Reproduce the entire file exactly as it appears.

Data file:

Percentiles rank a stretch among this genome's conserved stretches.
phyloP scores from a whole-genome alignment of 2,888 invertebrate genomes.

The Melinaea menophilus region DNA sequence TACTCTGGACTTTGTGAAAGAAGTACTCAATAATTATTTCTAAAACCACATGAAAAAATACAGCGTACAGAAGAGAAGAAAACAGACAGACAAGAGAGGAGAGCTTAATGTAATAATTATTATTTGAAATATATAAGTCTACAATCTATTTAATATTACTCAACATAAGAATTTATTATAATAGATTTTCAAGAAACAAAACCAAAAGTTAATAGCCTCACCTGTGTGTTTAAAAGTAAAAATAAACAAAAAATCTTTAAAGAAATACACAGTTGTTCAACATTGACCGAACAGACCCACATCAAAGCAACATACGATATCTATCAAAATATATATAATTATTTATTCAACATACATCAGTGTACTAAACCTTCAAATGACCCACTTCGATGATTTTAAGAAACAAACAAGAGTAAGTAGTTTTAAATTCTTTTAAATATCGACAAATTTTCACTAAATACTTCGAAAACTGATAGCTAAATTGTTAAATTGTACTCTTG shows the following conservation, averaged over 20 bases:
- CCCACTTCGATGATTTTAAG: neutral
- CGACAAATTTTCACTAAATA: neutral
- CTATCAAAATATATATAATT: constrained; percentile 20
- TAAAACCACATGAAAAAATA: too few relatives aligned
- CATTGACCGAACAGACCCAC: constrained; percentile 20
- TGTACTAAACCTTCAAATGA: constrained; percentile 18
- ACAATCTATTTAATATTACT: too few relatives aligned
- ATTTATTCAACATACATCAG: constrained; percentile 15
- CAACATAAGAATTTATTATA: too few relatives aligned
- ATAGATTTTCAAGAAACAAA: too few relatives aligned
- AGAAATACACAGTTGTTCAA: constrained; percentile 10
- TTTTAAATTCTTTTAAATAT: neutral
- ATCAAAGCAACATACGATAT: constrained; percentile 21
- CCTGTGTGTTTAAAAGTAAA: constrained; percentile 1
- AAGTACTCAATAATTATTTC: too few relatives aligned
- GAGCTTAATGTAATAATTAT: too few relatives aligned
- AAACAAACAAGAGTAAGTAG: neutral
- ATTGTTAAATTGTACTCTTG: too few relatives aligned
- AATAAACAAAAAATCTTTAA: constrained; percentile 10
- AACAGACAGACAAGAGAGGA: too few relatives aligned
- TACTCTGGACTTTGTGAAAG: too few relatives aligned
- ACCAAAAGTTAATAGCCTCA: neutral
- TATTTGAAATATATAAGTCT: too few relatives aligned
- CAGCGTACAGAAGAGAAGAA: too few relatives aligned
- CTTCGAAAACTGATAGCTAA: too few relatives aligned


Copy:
Percentiles rank a stretch among this genome's conserved stretches.
phyloP scores from a whole-genome alignment of 2,888 invertebrate genomes.

The Melinaea menophilus region DNA sequence TACTCTGGACTTTGTGAAAGAAGTACTCAATAATTATTTCTAAAACCACATGAAAAAATACAGCGTACAGAAGAGAAGAAAACAGACAGACAAGAGAGGAGAGCTTAATGTAATAATTATTATTTGAAATATATAAGTCTACAATCTATTTAATATTACTCAACATAAGAATTTATTATAATAGATTTTCAAGAAACAAAACCAAAAGTTAATAGCCTCACCTGTGTGTTTAAAAGTAAAAATAAACAAAAAATCTTTAAAGAAATACACAGTTGTTCAACATTGACCGAACAGACCCACATCAAAGCAACATACGATATCTATCAAAATATATATAATTATTTATTCAACATACATCAGTGTACTAAACCTTCAAATGACCCACTTCGATGATTTTAAGAAACAAACAAGAGTAAGTAGTTTTAAATTCTTTTAAATATCGACAAATTTTCACTAAATACTTCGAAAACTGATAGCTAAATTGTTAAATTGTACTCTTG shows the following conservation, averaged over 20 bases:
- CCCACTTCGATGATTTTAAG: neutral
- CGACAAATTTTCACTAAATA: neutral
- CTATCAAAATATATATAATT: constrained; percentile 20
- TAAAACCACATGAAAAAATA: too few relatives aligned
- CATTGACCGAACAGACCCAC: constrained; percentile 20
- TGTACTAAACCTTCAAATGA: constrained; percentile 18
- ACAATCTATTTAATATTACT: too few relatives aligned
- ATTTATTCAACATACATCAG: constrained; percentile 15
- CAACATAAGAATTTATTATA: too few relatives aligned
- ATAGATTTTCAAGAAACAAA: too few relatives aligned
- AGAAATACACAGTTGTTCAA: constrained; percentile 10
- TTTTAAATTCTTTTAAATAT: neutral
- ATCAAAGCAACATACGATAT: constrained; percentile 21
- CCTGTGTGTTTAAAAGTAAA: constrained; percentile 1
- AAGTACTCAATAATTATTTC: too few relatives aligned
- GAGCTTAATGTAATAATTAT: too few relatives aligned
- AAACAAACAAGAGTAAGTAG: neutral
- ATTGTTAAATTGTACTCTTG: too few relatives aligned
- AATAAACAAAAAATCTTTAA: constrained; percentile 10
- AACAGACAGACAAGAGAGGA: too few relatives aligned
- TACTCTGGACTTTGTGAAAG: too few relatives aligned
- ACCAAAAGTTAATAGCCTCA: neutral
- TATTTGAAATATATAAGTCT: too few relatives aligned
- CAGCGTACAGAAGAGAAGAA: too few relatives aligned
- CTTCGAAAACTGATAGCTAA: too few relatives aligned